The last time Chelsea faced West Bromwich, greatness took the shape of a single Premier League-wining goal by striker Michy Batshauyi. Today, Chelsea put four past the usually troublesome Baggies, who, on today’s evidence, just can’t wait to be rid of Tony Pulis. The four-goal margin of victory is Chelsea’s greatest ever at the Hawthorns.
For the first time all season, Conte was able to field an unchanged lineup, doubling down on the success of the 3-5-2 after beating Manchester United 1-0 just before the international break. That included a second consecutive start for Andreas Christensen in place of David Luiz, who at least on the bench this time instead of banished to the stands.
On Pulis' side, a mirror was set, with his team of giants — the shortest player was the 1.79m Kieran Gibbs — once again deployed in a 3-5-2 despite ten games without a win. And even though we might mock their ways, especially following the lopsided score to our favour, Pulisball almost worked for the first few minutes of the game. Only thanks to key interventions from César Azpilicueta and the linesman’s flag, were Chelsea able to keep out the towering duo of Rondón and Rodriguez. The former even had the ball int he back of the net, but he was correctly ruled offside.
That initial pressure soon dissipated into the usual Pulisian tactics of sitting deep, denying space, and kicking everything that moves. And while they executed two of those three tenets very well, as Hazard’s and Morata’s ankles will attest, the home side failed to consistently deny space to the Chelsea forwards, and, most unfortunately for them, Cesc Fàbregas.
It only took 17 minutes for the Blues to brew the game’s first goal.
Still smarting from a Gareth Barry challenge, Hazard decided to repay the pain in kind by leaving the 36-year-old midfielder for dead with a deft turn and unleashing a powerful left-footed shot that Ben Foster only managed to parry into the path of Álvaro Morata. It may not have been with his head, but Morata made no mistake in scoring his eighth goal of the season, which temporarily made him the leading goalscorer of the Premier League (before Mo Salah scored his 9th for Liverpool).
Barely five minutes passed, and it was time for Morata to return the favor. The move, of course, all started with Fàbregas.
Dropping deepest of the midfield three, as he would all game long, Fàbregas picked out Morata, whose marvelous backheel flick took out the entire West Brom back line and left Hazard bursting through for a simple finish. It had been a while since Chelsea (or any team) were able to score with this much ease at the Hawthorns, but at 23 minutes on the clock, the match was essentially finished. And the crowd were letting the home team know just how much this displeased them with boos, “Pulis out!” chants, and worst of all, deafening silence.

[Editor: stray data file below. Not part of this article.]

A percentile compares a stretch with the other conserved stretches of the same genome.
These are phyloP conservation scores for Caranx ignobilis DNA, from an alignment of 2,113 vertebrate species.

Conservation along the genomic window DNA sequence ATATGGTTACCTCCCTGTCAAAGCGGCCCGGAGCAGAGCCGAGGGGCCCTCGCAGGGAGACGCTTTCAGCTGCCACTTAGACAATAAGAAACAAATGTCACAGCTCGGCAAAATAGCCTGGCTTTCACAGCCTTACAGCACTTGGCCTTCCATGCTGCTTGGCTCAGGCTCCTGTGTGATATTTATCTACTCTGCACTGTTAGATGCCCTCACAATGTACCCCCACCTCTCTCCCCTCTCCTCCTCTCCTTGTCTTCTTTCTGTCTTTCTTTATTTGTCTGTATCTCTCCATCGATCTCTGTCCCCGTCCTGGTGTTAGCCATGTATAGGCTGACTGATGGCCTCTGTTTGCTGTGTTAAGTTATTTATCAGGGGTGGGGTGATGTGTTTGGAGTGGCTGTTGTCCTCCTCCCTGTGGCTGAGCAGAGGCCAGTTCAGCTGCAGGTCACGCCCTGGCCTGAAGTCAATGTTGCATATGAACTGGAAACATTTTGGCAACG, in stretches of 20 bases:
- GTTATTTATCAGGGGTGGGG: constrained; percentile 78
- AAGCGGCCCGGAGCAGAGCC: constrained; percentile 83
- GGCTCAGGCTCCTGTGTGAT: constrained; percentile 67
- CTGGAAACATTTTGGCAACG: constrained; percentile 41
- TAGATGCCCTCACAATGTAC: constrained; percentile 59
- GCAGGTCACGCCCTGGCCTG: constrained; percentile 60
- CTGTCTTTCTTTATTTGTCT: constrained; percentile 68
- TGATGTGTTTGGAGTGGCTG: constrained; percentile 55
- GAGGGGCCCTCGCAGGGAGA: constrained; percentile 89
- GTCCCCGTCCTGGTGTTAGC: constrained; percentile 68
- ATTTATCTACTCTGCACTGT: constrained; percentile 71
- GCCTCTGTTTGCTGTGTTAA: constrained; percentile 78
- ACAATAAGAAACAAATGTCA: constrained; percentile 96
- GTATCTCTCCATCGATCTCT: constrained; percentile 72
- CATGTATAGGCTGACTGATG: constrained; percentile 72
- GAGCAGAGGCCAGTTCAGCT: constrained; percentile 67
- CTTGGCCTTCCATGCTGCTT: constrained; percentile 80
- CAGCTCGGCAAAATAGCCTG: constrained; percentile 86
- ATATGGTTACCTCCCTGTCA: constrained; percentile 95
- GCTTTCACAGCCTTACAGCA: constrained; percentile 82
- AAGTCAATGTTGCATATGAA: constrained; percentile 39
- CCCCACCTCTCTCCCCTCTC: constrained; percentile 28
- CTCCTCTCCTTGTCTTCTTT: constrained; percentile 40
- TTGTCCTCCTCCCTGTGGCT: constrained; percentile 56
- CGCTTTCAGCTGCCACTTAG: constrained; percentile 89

Chelsea weren’t letting up just yet however, maintaining good possession, controlling any counters, and putting the defenders under constant pressure. The third goal duly arrived after Morata won a free kick against Ahmed Hegazi, who’s only defensive move all game was to hug the Chelsea striker with both arms.
West Brom and Tony Pulis used to be synonymous with set piece excellence, but not even that is working for them season. Cesc’s looping cross found a completely unmarked Marcos Alonso on the far post, whose cool and calm finish was perhaps Chelsea’s best of the day. It was the 26-year-old defender’s ninth Chelsea goal of his brief 1.5-year career.
Chelsea could have made it four in the first half with Morata failing to pull the trigger after bulldozing multiple defenders out of the way, or if Bakayoko hadn’t left his finishing boots back in France, but the game was all but over already anyway.
Down three goals at the half, Pulis took off his only semi-creative midfielder in Grzegorz Krychowia and decided to unleash the hounds of Claudio Yacob. Somehow, the Argentinian midfield only got his yellow card 42 minute later. Jonathan Moss was instead busy inventing fouls by carding both Cesc Fàbregas and Salomon Rondón for perceived “diving” incidents in either box.
Having already won the game, Chelsea allowed their levels to drop a bit, which did invite West Brom to push forward a little bit, but the three points, or, in fact, the clean sheet, were truly in danger. Meanwhile, the stamina that Chelsea saved should be useful for the upcoming away games at Qarabag and Liverpool in the next seven days.
But Hazard and Fàbregas weren’t quite done having fun yet, and the former made it four to the good from the latter’s wonderful pass.
The clock ticked just past the hour-mark at this point, so Conte went to his bench to bring on Drinkwater (for Fàbregas), then Pedro (for Hazard), and finally Willian (for Kanté), switching back to the 3-4-3 for the final 15 minutes. Chelsea could’ve switched to any formation however, even if we did gift a dangerous opportunity to James McClean — the confusion between Christensen and Azpilicueta was perhaps the only time Chelsea’s new-look back three (with Captain Cahill completing the trio on the left) looked at all shaky.
The only thing left by then was for the final whistle to be blown and after the assistant referee decided to cruelly subject West Brom’s players and few remaining fans to two minutes of added-on time, they were put out of their misery.
Despite the great performance against a usually annoying side, Chelsea remain nine points behind Manchester City, who won for the eleventh consecutive time. The Blues do move up to third after Spurs lost to Arsenal earlier in the day. United, meanwhile, keep pace with a 4-1 win over Newcastle United.
But the race is far from over, especially if Chelsea can continue to play like today.
COME ON, CHELSEA!
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